Chikulamayembe Women’s Forum, a Malawi based organisation was represented by its Executive Director Tiwonge Gondwe. It is a grassroots women’s rights organisation which was started in 2007 and advocates for women’s rights, access to justice and works to resolve land issues that women in the communities they serve face. Similar to CGC, Tiwonge emphasised the historical prejudices against girls and women as the driving force behind the oppression they face.
Jural media and Simply Legal were represented by their team leaders, Blair Atwebembere and Terry Kahuma respectively, both working in the media and legal information space. Where Jural media was created to be an online media house specialising in justice, law and order content, Simply Legal is a social media-based effort created to make legal information easier to understand. Both innovations were started to improve the state of legal information available to the public, with Mr Blaire emphasising the poor levels of understanding the media have portrayed when reporting on legal matters. The panellists had a rich discussion on what their motivations are and the environment within which they operate, expounding on the challenges they face.
From Kenya, appearing remotely, Assumpta Ndami gave talked in detail about the Dispute Resolution Hub which does a lot of dispute resolution with pro bono mediations done exclusively online. It was started in 2020 at the height of the Covid-19 pandemic when legal help for many seemed nowhere to be seen.
The panellists explored the motivations behind the innovations they have come up with, breaking down the need they saw, the fact that there was no better solution being presented and the leap they took to provide a solution to it.
The panel was concluded with each member talking about their desires for their innovation’s future, with all of them being optimistic about further growth of their work, serving more people and being put in a position to do better work for their communities. Many similarities in the laws, cultures and challenges that face the three countries were established and there was a strong sense of the struggle being shared by the panellists across borders.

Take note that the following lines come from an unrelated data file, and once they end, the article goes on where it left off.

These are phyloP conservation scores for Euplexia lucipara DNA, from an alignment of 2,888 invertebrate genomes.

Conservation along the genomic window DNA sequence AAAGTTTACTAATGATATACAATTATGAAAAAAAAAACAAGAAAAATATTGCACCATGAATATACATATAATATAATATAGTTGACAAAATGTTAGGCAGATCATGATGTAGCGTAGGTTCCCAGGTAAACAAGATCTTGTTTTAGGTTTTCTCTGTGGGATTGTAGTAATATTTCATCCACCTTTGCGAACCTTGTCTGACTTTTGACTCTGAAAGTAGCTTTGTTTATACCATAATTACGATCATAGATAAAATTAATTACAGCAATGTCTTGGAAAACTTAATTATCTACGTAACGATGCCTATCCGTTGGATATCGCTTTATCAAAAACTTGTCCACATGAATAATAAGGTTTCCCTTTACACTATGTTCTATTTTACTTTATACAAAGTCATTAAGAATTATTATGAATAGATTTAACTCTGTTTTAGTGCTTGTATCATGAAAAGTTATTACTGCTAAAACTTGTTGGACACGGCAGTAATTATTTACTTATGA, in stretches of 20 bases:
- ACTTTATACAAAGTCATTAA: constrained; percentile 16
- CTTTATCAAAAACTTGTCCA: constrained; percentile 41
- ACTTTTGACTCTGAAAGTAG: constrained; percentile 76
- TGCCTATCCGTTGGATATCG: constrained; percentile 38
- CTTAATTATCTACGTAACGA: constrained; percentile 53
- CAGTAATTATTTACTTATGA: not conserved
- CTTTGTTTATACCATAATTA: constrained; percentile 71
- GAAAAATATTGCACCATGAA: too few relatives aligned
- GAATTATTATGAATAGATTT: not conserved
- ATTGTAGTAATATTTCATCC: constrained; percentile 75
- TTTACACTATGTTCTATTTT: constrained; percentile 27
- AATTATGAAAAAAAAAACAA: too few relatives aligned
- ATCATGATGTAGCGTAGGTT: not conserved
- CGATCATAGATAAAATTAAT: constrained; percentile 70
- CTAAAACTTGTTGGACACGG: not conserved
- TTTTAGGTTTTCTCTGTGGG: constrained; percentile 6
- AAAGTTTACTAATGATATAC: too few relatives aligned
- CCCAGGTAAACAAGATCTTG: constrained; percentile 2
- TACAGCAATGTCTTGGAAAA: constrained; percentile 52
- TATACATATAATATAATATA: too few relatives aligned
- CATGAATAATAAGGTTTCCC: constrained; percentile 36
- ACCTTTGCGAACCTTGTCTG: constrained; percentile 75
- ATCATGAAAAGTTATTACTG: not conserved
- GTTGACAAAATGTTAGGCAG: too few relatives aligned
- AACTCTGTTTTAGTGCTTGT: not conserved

5(L-R) Esther Akullu-Parliament of Uganda, Moses Okwalinga-ULS, Edgar Kuhimbisa-JLOS, Muleterwa Anatoli-Commissioner Community Policing, Grace Atim-Gulu University, Diana Doris Akide-Uganda Law Reform Commission, Peninah Igaga & Alinda Shivan (screen)-BFL
One of the items on the agenda was a stellar panel discussion with innovators from justice institutions in Uganda. This panel saw representatives from institutions like the Justice Law and Order Sector, Uganda Police, Gulu University, The Parliament of Uganda, The Uganda Law Reform Commission, Uganda Law Society and BarefootLaw share their contributions to delivery of justice in Uganda.
The panellists shared insights into how their organisations are innovating for access to justice. Uganda Law Society highlighted their transition to use of online services including membership of the society. The Police shared that they launched an online complaint system, and a police app that allows the public to connect and communicate with the police at the tip of their fingers. The Law Reform Commission noted the introduction of braille for laws to ease access to justice for persons with disabilities. JLOS pledged to continue their financial and technical support to all the institutions of justice. Finally, BarefootLaw shared information about innovating for people that cannot access digital platforms. They mentioned that the model allows for the organization to conduct physical outreaches to serve people in the communities. A highlight was the mention of the BarefootLaw Law Box which is a mobile office where people in communities can go and be connected to a law digitally.